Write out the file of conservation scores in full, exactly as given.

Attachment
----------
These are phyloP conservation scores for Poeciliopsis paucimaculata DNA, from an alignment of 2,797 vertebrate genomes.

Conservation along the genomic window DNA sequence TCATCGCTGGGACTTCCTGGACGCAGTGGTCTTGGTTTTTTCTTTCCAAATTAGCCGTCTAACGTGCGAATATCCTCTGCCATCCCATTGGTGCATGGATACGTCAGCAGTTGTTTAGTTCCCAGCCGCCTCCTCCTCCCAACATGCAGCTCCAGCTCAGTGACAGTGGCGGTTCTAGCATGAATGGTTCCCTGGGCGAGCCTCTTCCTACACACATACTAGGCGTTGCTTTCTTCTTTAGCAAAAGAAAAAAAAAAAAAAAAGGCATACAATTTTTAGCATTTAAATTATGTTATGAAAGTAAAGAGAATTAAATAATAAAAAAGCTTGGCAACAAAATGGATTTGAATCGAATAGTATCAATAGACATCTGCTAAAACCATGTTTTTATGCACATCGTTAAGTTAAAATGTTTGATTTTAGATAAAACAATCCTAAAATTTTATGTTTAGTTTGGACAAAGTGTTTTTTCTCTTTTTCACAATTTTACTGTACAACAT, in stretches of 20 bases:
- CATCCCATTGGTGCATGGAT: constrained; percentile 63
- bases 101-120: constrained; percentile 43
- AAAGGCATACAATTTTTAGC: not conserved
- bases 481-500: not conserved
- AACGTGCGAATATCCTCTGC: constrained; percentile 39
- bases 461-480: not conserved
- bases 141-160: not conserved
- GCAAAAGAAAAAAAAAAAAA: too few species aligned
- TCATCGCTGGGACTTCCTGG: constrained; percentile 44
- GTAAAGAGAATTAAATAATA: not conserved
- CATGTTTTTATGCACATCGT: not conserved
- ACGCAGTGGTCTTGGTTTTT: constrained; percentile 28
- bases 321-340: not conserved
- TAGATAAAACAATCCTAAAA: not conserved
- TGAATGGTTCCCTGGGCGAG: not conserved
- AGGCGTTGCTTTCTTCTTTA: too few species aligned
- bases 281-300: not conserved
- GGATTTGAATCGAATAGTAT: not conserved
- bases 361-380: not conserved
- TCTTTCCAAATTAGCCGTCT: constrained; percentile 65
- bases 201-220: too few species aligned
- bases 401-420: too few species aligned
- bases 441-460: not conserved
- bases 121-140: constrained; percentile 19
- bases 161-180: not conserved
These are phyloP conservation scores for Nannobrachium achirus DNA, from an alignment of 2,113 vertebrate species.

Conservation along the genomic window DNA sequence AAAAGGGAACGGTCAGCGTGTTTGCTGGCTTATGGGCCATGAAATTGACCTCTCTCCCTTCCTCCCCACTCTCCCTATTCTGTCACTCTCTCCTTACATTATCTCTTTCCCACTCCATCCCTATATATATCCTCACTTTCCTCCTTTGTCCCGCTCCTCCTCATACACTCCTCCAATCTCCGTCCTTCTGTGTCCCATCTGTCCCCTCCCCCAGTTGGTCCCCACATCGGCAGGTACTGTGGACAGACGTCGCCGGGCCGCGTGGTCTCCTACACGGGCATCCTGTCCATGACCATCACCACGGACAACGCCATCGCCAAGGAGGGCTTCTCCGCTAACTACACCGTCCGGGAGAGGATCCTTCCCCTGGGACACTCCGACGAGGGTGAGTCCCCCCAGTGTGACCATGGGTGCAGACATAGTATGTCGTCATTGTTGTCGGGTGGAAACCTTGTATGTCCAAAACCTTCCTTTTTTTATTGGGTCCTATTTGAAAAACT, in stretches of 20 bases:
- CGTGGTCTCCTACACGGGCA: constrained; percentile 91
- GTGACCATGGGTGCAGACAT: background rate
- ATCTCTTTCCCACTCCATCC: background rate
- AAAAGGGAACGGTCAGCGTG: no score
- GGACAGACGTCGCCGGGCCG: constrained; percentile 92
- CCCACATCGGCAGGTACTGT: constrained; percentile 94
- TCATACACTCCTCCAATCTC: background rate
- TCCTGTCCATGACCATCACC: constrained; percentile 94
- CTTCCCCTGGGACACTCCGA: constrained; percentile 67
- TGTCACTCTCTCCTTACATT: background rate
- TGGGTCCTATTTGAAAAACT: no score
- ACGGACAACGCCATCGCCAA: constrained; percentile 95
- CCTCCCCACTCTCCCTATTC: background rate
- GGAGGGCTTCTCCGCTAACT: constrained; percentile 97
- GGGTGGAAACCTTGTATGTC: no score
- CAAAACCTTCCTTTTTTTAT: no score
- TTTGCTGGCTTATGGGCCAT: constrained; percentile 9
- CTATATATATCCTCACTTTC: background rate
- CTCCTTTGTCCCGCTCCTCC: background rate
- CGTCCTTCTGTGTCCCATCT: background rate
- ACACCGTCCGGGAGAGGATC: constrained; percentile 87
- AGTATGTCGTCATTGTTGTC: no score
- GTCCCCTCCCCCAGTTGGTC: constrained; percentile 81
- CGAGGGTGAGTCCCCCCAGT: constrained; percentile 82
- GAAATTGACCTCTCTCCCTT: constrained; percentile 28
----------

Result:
These are phyloP conservation scores for Poeciliopsis paucimaculata DNA, from an alignment of 2,797 vertebrate genomes.

Conservation along the genomic window DNA sequence TCATCGCTGGGACTTCCTGGACGCAGTGGTCTTGGTTTTTTCTTTCCAAATTAGCCGTCTAACGTGCGAATATCCTCTGCCATCCCATTGGTGCATGGATACGTCAGCAGTTGTTTAGTTCCCAGCCGCCTCCTCCTCCCAACATGCAGCTCCAGCTCAGTGACAGTGGCGGTTCTAGCATGAATGGTTCCCTGGGCGAGCCTCTTCCTACACACATACTAGGCGTTGCTTTCTTCTTTAGCAAAAGAAAAAAAAAAAAAAAAGGCATACAATTTTTAGCATTTAAATTATGTTATGAAAGTAAAGAGAATTAAATAATAAAAAAGCTTGGCAACAAAATGGATTTGAATCGAATAGTATCAATAGACATCTGCTAAAACCATGTTTTTATGCACATCGTTAAGTTAAAATGTTTGATTTTAGATAAAACAATCCTAAAATTTTATGTTTAGTTTGGACAAAGTGTTTTTTCTCTTTTTCACAATTTTACTGTACAACAT, in stretches of 20 bases:
- CATCCCATTGGTGCATGGAT: constrained; percentile 63
- bases 101-120: constrained; percentile 43
- AAAGGCATACAATTTTTAGC: not conserved
- bases 481-500: not conserved
- AACGTGCGAATATCCTCTGC: constrained; percentile 39
- bases 461-480: not conserved
- bases 141-160: not conserved
- GCAAAAGAAAAAAAAAAAAA: too few species aligned
- TCATCGCTGGGACTTCCTGG: constrained; percentile 44
- GTAAAGAGAATTAAATAATA: not conserved
- CATGTTTTTATGCACATCGT: not conserved
- ACGCAGTGGTCTTGGTTTTT: constrained; percentile 28
- bases 321-340: not conserved
- TAGATAAAACAATCCTAAAA: not conserved
- TGAATGGTTCCCTGGGCGAG: not conserved
- AGGCGTTGCTTTCTTCTTTA: too few species aligned
- bases 281-300: not conserved
- GGATTTGAATCGAATAGTAT: not conserved
- bases 361-380: not conserved
- TCTTTCCAAATTAGCCGTCT: constrained; percentile 65
- bases 201-220: too few species aligned
- bases 401-420: too few species aligned
- bases 441-460: not conserved
- bases 121-140: constrained; percentile 19
- bases 161-180: not conserved
These are phyloP conservation scores for Nannobrachium achirus DNA, from an alignment of 2,113 vertebrate species.

Conservation along the genomic window DNA sequence AAAAGGGAACGGTCAGCGTGTTTGCTGGCTTATGGGCCATGAAATTGACCTCTCTCCCTTCCTCCCCACTCTCCCTATTCTGTCACTCTCTCCTTACATTATCTCTTTCCCACTCCATCCCTATATATATCCTCACTTTCCTCCTTTGTCCCGCTCCTCCTCATACACTCCTCCAATCTCCGTCCTTCTGTGTCCCATCTGTCCCCTCCCCCAGTTGGTCCCCACATCGGCAGGTACTGTGGACAGACGTCGCCGGGCCGCGTGGTCTCCTACACGGGCATCCTGTCCATGACCATCACCACGGACAACGCCATCGCCAAGGAGGGCTTCTCCGCTAACTACACCGTCCGGGAGAGGATCCTTCCCCTGGGACACTCCGACGAGGGTGAGTCCCCCCAGTGTGACCATGGGTGCAGACATAGTATGTCGTCATTGTTGTCGGGTGGAAACCTTGTATGTCCAAAACCTTCCTTTTTTTATTGGGTCCTATTTGAAAAACT, in stretches of 20 bases:
- CGTGGTCTCCTACACGGGCA: constrained; percentile 91
- GTGACCATGGGTGCAGACAT: background rate
- ATCTCTTTCCCACTCCATCC: background rate
- AAAAGGGAACGGTCAGCGTG: no score
- GGACAGACGTCGCCGGGCCG: constrained; percentile 92
- CCCACATCGGCAGGTACTGT: constrained; percentile 94
- TCATACACTCCTCCAATCTC: background rate
- TCCTGTCCATGACCATCACC: constrained; percentile 94
- CTTCCCCTGGGACACTCCGA: constrained; percentile 67
- TGTCACTCTCTCCTTACATT: background rate
- TGGGTCCTATTTGAAAAACT: no score
- ACGGACAACGCCATCGCCAA: constrained; percentile 95
- CCTCCCCACTCTCCCTATTC: background rate
- GGAGGGCTTCTCCGCTAACT: constrained; percentile 97
- GGGTGGAAACCTTGTATGTC: no score
- CAAAACCTTCCTTTTTTTAT: no score
- TTTGCTGGCTTATGGGCCAT: constrained; percentile 9
- CTATATATATCCTCACTTTC: background rate
- CTCCTTTGTCCCGCTCCTCC: background rate
- CGTCCTTCTGTGTCCCATCT: background rate
- ACACCGTCCGGGAGAGGATC: constrained; percentile 87
- AGTATGTCGTCATTGTTGTC: no score
- GTCCCCTCCCCCAGTTGGTC: constrained; percentile 81
- CGAGGGTGAGTCCCCCCAGT: constrained; percentile 82
- GAAATTGACCTCTCTCCCTT: constrained; percentile 28